A new report is calling for commissioners to do more to ensure that children with learning disabilities get early support in the right place at the right time.
Currently, many families of disabled children struggle to access early years support and the services they need, this can mean that children’s and families’ difficulties get worse unnecessarily.
The report, Investing in early intervention, published by Cerebra, highlights the ways early intervention can benefit the health, wellbeing and quality of life of children with learning disabilities.
Intervening early can help people with learning disabilities to stay in the community
Early intervention can take different forms but ultimately, it helps to reduce the risk of poor outcomes by providing effective, tailored support to children with learning disabilities.
This may be by helping a child to learn key developmental skills (such as communication of their needs), directly helping to improve the wellbeing of the child’s family, or enrolling the child in programmes in early years education settings.
Early intervention therefore gives people with learning disabilities a better chance of staying out of inpatient facilities and residential schools and remaining in the community.
This not only has positive effects on the wellbeing of the individual, but can also lead to potential cost savings since residential settings tend to be very expensive. It also increases the societal economic contribution that can be made by families of disabled children.
“Learning about positive behavioural support utterly changed our lives”
Debbie Austin, who is mother to Lucy, a child with a severe learning disability, describes how early intervention has changed her families’ life.
She said: “We began to see behaviours that could be described as challenging when Lucy was two or three, but thanks to the skills and knowledge that I’ve been fortunate enough to learn, Lucy rarely needs to use these behaviours to communicate, and our lives have been transformed as a result.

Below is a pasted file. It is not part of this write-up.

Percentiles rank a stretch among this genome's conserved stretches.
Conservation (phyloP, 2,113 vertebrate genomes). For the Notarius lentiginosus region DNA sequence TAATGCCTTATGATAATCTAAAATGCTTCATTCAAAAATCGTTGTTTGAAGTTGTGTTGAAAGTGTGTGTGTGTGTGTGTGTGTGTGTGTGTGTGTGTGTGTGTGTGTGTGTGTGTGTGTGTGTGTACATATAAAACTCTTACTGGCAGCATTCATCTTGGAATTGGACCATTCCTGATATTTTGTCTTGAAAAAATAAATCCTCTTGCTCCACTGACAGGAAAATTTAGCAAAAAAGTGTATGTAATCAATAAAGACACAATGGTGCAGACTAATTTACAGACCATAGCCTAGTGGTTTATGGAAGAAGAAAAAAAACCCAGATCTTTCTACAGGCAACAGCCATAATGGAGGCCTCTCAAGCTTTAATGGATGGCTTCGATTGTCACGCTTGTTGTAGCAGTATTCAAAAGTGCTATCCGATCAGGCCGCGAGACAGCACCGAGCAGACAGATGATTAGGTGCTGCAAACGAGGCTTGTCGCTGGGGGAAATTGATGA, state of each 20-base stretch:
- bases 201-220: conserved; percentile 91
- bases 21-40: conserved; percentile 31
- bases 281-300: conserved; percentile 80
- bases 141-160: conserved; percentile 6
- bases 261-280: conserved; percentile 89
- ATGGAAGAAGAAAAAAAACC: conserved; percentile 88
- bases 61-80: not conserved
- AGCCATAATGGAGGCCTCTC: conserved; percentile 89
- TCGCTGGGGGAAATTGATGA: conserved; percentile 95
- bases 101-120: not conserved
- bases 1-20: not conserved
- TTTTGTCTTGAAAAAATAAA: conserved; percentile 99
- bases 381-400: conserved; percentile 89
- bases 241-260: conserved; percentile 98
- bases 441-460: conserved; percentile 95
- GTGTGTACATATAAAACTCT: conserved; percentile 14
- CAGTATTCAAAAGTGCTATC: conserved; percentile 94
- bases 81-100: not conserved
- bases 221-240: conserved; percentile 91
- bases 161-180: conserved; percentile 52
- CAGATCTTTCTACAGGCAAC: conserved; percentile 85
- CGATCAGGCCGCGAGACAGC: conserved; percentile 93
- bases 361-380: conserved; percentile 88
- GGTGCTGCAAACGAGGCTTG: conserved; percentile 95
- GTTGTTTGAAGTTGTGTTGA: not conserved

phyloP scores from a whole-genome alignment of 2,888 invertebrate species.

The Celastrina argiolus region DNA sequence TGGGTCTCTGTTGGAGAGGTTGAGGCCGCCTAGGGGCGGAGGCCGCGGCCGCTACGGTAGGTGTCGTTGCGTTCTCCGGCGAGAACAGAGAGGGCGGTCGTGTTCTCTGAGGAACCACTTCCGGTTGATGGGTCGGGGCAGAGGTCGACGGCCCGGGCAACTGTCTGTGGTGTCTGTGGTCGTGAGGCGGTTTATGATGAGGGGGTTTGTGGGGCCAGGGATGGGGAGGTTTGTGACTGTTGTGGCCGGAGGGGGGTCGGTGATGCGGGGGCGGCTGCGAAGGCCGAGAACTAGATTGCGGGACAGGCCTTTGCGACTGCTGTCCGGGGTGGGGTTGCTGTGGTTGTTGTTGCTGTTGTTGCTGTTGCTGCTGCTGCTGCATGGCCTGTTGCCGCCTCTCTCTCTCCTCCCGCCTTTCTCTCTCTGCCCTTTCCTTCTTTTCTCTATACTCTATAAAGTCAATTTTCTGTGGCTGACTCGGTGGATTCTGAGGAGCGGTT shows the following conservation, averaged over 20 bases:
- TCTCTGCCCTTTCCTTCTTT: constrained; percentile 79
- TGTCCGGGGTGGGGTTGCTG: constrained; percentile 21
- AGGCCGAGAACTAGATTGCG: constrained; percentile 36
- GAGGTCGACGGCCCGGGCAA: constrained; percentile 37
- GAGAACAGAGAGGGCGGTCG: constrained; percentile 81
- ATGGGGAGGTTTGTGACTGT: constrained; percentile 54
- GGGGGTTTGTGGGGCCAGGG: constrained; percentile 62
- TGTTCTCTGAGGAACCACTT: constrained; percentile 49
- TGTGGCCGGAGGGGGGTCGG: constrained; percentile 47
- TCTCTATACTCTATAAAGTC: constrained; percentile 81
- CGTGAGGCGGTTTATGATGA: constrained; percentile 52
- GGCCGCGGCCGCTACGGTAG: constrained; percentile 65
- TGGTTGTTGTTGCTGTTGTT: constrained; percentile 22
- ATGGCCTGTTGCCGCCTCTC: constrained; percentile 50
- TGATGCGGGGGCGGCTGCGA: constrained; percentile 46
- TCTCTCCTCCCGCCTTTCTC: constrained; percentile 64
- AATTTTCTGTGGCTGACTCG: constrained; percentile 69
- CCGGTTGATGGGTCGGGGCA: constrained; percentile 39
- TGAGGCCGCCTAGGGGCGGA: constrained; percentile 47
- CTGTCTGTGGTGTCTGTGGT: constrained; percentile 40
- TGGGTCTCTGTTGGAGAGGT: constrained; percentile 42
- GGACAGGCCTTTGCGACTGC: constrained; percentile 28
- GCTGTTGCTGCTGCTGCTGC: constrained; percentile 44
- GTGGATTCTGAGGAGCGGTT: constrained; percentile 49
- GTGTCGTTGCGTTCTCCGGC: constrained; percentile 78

“My early intervention experience, especially learning about positive behavioural support utterly changed our lives. It has enabled us to expand Lucy’s world in ways I could never have imagined were possible.”
A holistic approach
The report is now calling for health, education and social care to work together to deliver targeted early intervention support. It notes that effective local area leadership is key and encourages commissioners to use the positive examples provided in the report to inform future decisions.
To do this, the report says a strategic and multi-faceted approach must be adopted. This must include the whole family as this is the only way to provide solutions that holistically support the child, the family and their socio-economic context.
Four key areas of focus are identified. These are:
- Empowering and equipping families to meet the needs of their child
- Investing in the wellbeing of family carers
- Workforce development
- Timely access to specialist support
Dame Christine Lenehan, Director of the Council for Disabled Children, said: “This report provides insights and examples that show the difference it can make and how we can change for the better.
“We need to use this report well to bring about the changes that we need, nationally and locally, to ensure children and young people secure better outcomes, realise their ambitions and live full lives with their family and in their community. There is no more important indicator of our national wellbeing and of our fundamental humanity.”